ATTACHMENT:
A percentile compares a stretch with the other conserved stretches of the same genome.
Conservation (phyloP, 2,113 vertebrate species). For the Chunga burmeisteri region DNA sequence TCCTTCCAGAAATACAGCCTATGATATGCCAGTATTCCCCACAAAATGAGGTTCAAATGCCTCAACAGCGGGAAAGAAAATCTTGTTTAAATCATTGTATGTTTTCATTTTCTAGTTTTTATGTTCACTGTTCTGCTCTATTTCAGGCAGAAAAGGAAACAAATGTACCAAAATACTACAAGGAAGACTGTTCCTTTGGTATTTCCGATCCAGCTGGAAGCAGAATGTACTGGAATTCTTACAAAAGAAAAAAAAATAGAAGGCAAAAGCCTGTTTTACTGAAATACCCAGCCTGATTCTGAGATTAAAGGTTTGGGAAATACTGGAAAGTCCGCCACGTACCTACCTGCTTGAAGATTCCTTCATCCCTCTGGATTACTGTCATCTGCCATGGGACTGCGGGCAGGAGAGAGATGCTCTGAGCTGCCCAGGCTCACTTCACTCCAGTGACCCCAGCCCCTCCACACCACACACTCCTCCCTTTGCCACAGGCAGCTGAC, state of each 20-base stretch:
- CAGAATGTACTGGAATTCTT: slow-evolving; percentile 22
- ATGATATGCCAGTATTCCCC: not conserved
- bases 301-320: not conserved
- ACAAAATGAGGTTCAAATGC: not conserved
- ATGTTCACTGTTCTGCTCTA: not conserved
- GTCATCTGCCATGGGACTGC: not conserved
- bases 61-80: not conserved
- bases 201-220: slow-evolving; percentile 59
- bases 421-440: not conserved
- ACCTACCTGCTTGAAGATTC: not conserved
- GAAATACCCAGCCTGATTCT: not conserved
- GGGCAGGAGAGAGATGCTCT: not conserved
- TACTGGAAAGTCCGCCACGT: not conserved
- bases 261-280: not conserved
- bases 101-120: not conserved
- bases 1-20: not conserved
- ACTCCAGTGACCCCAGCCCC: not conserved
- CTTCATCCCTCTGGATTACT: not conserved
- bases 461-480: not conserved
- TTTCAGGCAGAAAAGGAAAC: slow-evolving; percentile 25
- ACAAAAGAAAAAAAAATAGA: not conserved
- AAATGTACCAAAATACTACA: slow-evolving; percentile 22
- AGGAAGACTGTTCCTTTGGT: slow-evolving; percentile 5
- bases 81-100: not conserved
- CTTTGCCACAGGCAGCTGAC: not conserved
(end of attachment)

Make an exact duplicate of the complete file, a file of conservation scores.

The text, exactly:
A percentile compares a stretch with the other conserved stretches of the same genome.
Conservation (phyloP, 2,113 vertebrate species). For the Chunga burmeisteri region DNA sequence TCCTTCCAGAAATACAGCCTATGATATGCCAGTATTCCCCACAAAATGAGGTTCAAATGCCTCAACAGCGGGAAAGAAAATCTTGTTTAAATCATTGTATGTTTTCATTTTCTAGTTTTTATGTTCACTGTTCTGCTCTATTTCAGGCAGAAAAGGAAACAAATGTACCAAAATACTACAAGGAAGACTGTTCCTTTGGTATTTCCGATCCAGCTGGAAGCAGAATGTACTGGAATTCTTACAAAAGAAAAAAAAATAGAAGGCAAAAGCCTGTTTTACTGAAATACCCAGCCTGATTCTGAGATTAAAGGTTTGGGAAATACTGGAAAGTCCGCCACGTACCTACCTGCTTGAAGATTCCTTCATCCCTCTGGATTACTGTCATCTGCCATGGGACTGCGGGCAGGAGAGAGATGCTCTGAGCTGCCCAGGCTCACTTCACTCCAGTGACCCCAGCCCCTCCACACCACACACTCCTCCCTTTGCCACAGGCAGCTGAC, state of each 20-base stretch:
- CAGAATGTACTGGAATTCTT: slow-evolving; percentile 22
- ATGATATGCCAGTATTCCCC: not conserved
- bases 301-320: not conserved
- ACAAAATGAGGTTCAAATGC: not conserved
- ATGTTCACTGTTCTGCTCTA: not conserved
- GTCATCTGCCATGGGACTGC: not conserved
- bases 61-80: not conserved
- bases 201-220: slow-evolving; percentile 59
- bases 421-440: not conserved
- ACCTACCTGCTTGAAGATTC: not conserved
- GAAATACCCAGCCTGATTCT: not conserved
- GGGCAGGAGAGAGATGCTCT: not conserved
- TACTGGAAAGTCCGCCACGT: not conserved
- bases 261-280: not conserved
- bases 101-120: not conserved
- bases 1-20: not conserved
- ACTCCAGTGACCCCAGCCCC: not conserved
- CTTCATCCCTCTGGATTACT: not conserved
- bases 461-480: not conserved
- TTTCAGGCAGAAAAGGAAAC: slow-evolving; percentile 25
- ACAAAAGAAAAAAAAATAGA: not conserved
- AAATGTACCAAAATACTACA: slow-evolving; percentile 22
- AGGAAGACTGTTCCTTTGGT: slow-evolving; percentile 5
- bases 81-100: not conserved
- CTTTGCCACAGGCAGCTGAC: not conserved